Some of my favorite, really long stories in book titles

Posted October 24, 2017 by Amber in Memes / 8 Comments

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In my college writing classes, there were a lot of length-related challenges to push us outside our comfort zones.  We’d be challenged to write ten page stories, and one sentence story.  I am extraordinarily bad at writing my own stories in one sentence, but I love reading them.

So I was thinking about this week’s Top Ten Tuesday prompt looking for fun or unique book titles, and the ones that immediately jumped out to me were the long ones.  The book titles that are stories in themselves are my favorite ones to discover.  They make me imagine stories that are often completely different than the ones told between the covers.  So much fun!  Am I the only one who imagines the whole story by the title?

Here are a few really fantastic titles.

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The Hollow Chocolate Bunnies of the Apocalypse

by Robert Rankin

The dream:

A book full of disappointment and general unhappiness.  Not only is the world ending, but these stupid candies don’t even have the proper courtesy to be filled with peanut butter or something else delicious.  Possibly hunger raids and parties of feral children sweeping the abandoned streets.

The reality:

Toy Town—older, bigger, and certainly not wiser. The Old Rich, who have made their millions from the royalties on their world-famous nursery rhymes, are being murdered one by one. A psychopath is on the loose, and he must be stopped at any cost. It’s a job for Toy Town’s only detective—but he’s missing, leaving only Eddie Bear, and his bestest friend Jack, to track down the mad killer.

Disappointment Level: 100% – I found this really tedious and hard to read and didn’t make it very far.  I’m not sure I read the summary before I started reading?  I just thought the title was too delicious to deny.  Silly me.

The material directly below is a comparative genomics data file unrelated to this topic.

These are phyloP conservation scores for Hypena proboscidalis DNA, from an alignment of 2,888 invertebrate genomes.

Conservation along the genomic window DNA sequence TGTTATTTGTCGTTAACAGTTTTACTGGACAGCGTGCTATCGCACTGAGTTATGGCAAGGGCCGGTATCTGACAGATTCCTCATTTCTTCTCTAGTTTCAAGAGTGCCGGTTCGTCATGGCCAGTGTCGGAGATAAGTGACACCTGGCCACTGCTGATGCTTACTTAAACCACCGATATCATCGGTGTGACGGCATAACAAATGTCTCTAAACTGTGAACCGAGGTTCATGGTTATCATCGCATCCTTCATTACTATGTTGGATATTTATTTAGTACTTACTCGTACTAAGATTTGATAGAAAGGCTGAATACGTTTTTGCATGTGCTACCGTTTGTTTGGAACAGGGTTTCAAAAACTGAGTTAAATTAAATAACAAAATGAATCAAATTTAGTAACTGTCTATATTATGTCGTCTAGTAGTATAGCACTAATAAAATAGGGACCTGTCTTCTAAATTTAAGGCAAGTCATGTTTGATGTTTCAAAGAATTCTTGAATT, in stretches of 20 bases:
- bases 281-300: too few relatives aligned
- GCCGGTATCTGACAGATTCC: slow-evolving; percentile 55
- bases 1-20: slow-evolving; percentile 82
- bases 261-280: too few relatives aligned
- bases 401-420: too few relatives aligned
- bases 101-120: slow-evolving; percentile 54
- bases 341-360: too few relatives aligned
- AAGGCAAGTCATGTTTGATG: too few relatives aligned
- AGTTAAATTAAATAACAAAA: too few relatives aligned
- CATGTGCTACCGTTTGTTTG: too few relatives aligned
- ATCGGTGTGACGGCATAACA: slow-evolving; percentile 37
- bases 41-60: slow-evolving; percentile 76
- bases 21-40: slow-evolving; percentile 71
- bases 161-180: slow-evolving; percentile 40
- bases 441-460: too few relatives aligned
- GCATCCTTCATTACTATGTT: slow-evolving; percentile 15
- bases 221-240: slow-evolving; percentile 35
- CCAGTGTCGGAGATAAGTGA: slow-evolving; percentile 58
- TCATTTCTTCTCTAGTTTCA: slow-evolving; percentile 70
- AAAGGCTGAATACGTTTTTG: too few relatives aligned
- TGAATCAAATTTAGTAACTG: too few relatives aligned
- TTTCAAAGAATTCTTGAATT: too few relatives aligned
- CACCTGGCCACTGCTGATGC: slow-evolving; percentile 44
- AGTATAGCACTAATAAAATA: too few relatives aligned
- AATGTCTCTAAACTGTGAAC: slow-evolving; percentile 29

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Just One Damned Thing After Another

by Jodi Taylor

The dream:

A series of bad luck instances happening to a a troupe of ragamuffin children, possibly from London, with undertones of steampunk gloriousness.  I imagine several happenings of getting lost, detained, forgetting important things, and running into ex-girlfriends.

The reality:

“History is just one damned thing after another.”

Behind the seemingly innocuous façade of St Mary’s, a different kind of historical research is taking place. They don’t do ‘time-travel’ – they ‘investigate major historical events in contemporary time’. Maintaining the appearance of harmless eccentrics is not always within their power – especially given their propensity for causing loud explosions when things get too quiet.

Meet the disaster-magnets of St Mary’s Institute of Historical Research as they ricochet around History. Their aim is to observe and document – to try and find the answers to many of History’s unanswered questions…and not to die in the process. But one wrong move and History will fight back – to the death. And, as they soon discover – it’s not just History they’re fighting.

Follow the catastrophe curve from 11th-century London to World War I, and from the Cretaceous Period to the destruction of the Great Library at Alexandria. For wherever Historians go, chaos is sure to follow in their wake….

Disappointment Level:  As to yet undetermined.  I got this one on an Audible sale and haven’t listened to it yet.  HOWEVER.  I love this title so much.  Judging by the summary, though, I don’t think that this one will disappoint.

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So Long and Thanks for All The Fish

by Douglas Adams

The dream:

A glorious exit by an elderly couple carrying a basket overflowing with freshly caught fish from the cabin by the sea.  Everyone is smiling.  Dolphins chatter and jump in the sparkling blue sea in the background.

The reality: